Kicking on the Furnace

When the cold air comes on in,
it kicks the furnace on,
and the furnace overwhelms the cold.
As the sorrow comes into the heart of a Christian,
it kicks on more of the joy.
It gets you closer to him,
it helps you dig down deeper into him,
and the joy kicks up, you might say, like a furnace,
and overwhelms the sorrow.
That is a picture of a solid Christian.
Not a sorrow-less person who is
happy, happy, happy, all the time.
That’s not the picture.
A picture of a real Christian
is a person who has a furnace of joy in there
that kicks up as the sorrow comes in
and overwhelms the sorrow.
But the sorrow is there.
It is there.
~Pastor Tim Keller (1990)
, now in treatment for pancreatic cancer

The Cross is the blazing fire at which the flame of our love is kindled, but we have to get near enough for its sparks to fall on us.
~John Stott

I have listened to criticism at times in my faith life that I don’t exhibit enough joy and happiness in my Christian walk. It is true that I tend toward lamenting the state of the world and the state of my own soul. I could use more balance in my expressions of gratitude. So what I hear from others is fair feedback.

My faith furnace thermostat is now set so high that it rarely kicks on and I dwell too much in the cold.

Especially in the last year of COVID-time, I have been especially feeling the chill as I watch so many dealing with immense sorrow and loss. So much has changed, particularly in how we can safely gather and worship together, resulting in finger pointing among Christians about who is showing more righteous dedication to the Word of God.

So the nit-picking begins.

If we don’t sing together in worship as commanded by our Lord but temporarily restricted by state regulations, do we lack conviction in our faith, allowing fear and earthly authorities to rule over us? If we sing outside, even in the cold dark rain and snow, is that sufficient compromise and does it truly “turn on” the furnace of our joy?

Or wearing a mask shows fear and a lack of faith that God is ultimately in charge as only He determines how many days we dwell on this earth. Yet by wearing a mask at all times when together we are showing compassion for others by loving them enough to try to protect them from any infection we may unknowingly harbor.

These feel like irreconcilable differences in perspective among people who purportedly love one another in the name of Christ. So we all end up in the cold, waiting on the furnace of our love and joy to kick on.

In my self-absorption, I tend to forget that the fire has always been there, lit by Christ’s sacrifice, despite His own mortal fear and hesitation and tears, yet fueled solely by His divine desire to save His children. I need to come closer to feel the heat of His love, and feel those sparks landing on my earthly skin to remind me there can be no love without pain.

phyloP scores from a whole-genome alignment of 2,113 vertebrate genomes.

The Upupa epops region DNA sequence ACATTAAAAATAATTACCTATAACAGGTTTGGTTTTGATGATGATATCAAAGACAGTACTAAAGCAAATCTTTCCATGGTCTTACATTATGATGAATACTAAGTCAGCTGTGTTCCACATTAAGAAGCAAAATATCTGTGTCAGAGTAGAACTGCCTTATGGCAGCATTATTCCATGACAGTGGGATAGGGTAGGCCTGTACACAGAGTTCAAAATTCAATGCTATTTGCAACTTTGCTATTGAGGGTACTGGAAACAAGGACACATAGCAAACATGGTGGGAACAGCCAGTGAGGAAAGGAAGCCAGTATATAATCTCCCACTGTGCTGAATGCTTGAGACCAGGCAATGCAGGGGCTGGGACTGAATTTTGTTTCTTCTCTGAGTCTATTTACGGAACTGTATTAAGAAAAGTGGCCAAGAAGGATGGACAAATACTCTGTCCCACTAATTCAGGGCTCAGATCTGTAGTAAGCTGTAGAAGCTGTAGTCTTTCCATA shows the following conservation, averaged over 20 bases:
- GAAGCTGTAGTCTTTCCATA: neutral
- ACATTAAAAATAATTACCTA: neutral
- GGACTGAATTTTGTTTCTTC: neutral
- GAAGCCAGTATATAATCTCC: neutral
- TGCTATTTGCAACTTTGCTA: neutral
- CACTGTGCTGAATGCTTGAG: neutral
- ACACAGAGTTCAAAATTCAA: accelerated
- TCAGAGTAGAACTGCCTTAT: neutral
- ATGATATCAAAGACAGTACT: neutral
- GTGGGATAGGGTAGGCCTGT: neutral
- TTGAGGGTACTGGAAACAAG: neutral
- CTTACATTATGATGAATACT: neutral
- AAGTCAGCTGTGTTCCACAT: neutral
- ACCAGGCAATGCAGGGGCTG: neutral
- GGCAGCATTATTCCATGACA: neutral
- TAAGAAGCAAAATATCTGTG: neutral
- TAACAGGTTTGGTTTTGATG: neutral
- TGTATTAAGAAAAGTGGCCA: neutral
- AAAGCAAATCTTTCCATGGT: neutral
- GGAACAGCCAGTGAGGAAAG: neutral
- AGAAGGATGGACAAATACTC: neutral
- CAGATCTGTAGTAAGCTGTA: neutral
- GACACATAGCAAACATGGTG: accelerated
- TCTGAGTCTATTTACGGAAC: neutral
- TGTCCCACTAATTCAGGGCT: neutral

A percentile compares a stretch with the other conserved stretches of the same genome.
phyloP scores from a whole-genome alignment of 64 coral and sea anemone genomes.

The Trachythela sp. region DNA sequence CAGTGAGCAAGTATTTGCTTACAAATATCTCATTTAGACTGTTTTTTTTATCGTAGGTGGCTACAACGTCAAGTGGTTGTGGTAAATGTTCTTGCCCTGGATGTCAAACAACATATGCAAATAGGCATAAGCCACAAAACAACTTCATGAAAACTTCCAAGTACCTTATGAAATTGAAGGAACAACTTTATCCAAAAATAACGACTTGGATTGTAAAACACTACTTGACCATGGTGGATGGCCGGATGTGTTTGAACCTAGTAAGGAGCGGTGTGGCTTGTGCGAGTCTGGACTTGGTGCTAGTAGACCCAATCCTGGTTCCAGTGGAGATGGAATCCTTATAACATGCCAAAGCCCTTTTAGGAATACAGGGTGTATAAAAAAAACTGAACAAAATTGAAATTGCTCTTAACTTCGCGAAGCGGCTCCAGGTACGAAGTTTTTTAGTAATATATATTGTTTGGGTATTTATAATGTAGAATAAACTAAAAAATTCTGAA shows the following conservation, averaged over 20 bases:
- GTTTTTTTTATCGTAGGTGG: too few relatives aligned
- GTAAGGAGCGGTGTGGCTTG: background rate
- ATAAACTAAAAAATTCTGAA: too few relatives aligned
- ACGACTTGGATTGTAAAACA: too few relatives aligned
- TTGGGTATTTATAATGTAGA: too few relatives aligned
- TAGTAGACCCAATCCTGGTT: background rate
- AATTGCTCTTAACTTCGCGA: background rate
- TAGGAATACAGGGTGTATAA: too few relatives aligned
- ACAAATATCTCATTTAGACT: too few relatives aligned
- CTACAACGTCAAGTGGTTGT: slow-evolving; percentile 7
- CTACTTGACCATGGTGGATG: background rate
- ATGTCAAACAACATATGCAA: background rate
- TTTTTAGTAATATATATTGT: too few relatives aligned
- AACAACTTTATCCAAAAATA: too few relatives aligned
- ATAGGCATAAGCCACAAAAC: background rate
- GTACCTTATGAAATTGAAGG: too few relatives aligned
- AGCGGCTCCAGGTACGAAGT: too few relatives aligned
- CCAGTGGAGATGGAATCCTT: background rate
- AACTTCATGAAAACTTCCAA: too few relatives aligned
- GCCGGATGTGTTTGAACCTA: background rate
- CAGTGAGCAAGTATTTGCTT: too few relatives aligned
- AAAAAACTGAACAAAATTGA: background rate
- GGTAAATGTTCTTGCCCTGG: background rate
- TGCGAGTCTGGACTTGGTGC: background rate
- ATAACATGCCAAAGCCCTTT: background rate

Amen to that.

2 thoughts on “Kicking on the Furnace

  1. Exactly what I am thinking this afternoon.
    Why am I living like this? Hunkered down for 10 months…no church…no social gatherings.
    Will the vaccine allow us to begin to gather and to visit our most vulnerable?
    I am beginning to think…NOT.

    I have been asking the question…What is the Christian response to this virus?…for the last too many months!
    Some say wearing a mask expresses fear.
    I say…are we not to love our neighbor?
    I too tend to be too much of a lamenter.
    And I hear my father say multiply times a day…I am alone.
    He is becoming an angry old man. His personality is changing. He has experienced tooooooo much isolation.
    The numbers keep rising.
    Some are living life like normal and there are some like me hunkered down and barely living.
    How much longer??? I need a light at the end of this tunnel.

    “I need to come closer to feel the heat of His love, and feel those sparks landing on my earthly skin to remind me there can be no love without pain.”

    Yes, I agree. I have been trying to do that.
    TV turned off.
    Reading Max Lucado’s books, Never Alone and You’ll Make It Through This.
    I’m not sure I will – as I do my lamenting and also listen to my father’s lamentations.

    Liked by 2 people

  2. A dear friend and I had a discussion today (via email) about finding JOY in our faith/life walk and how we often miss the JOY! I love your words, “turn on the furnace of our joy”!

    I find comfort in this poem/prayer by Edwina Gateley………

    Ah……a resting place,
    where we come to understand
    it is not required of us
    to wrestle constantly and passionately
    with our God….
    nor pursue relentlessly
    all God’s decrees as we understand them,
    but only that we listen and wonder
    and hope and pray,
    that we might, perhaps,
    make just a little difference,
    one quiet grey day.

    With your beautiful and heartfelt words you definitely make a difference,Emily, and for that I am grateful! Thank you.

    Liked by 1 person

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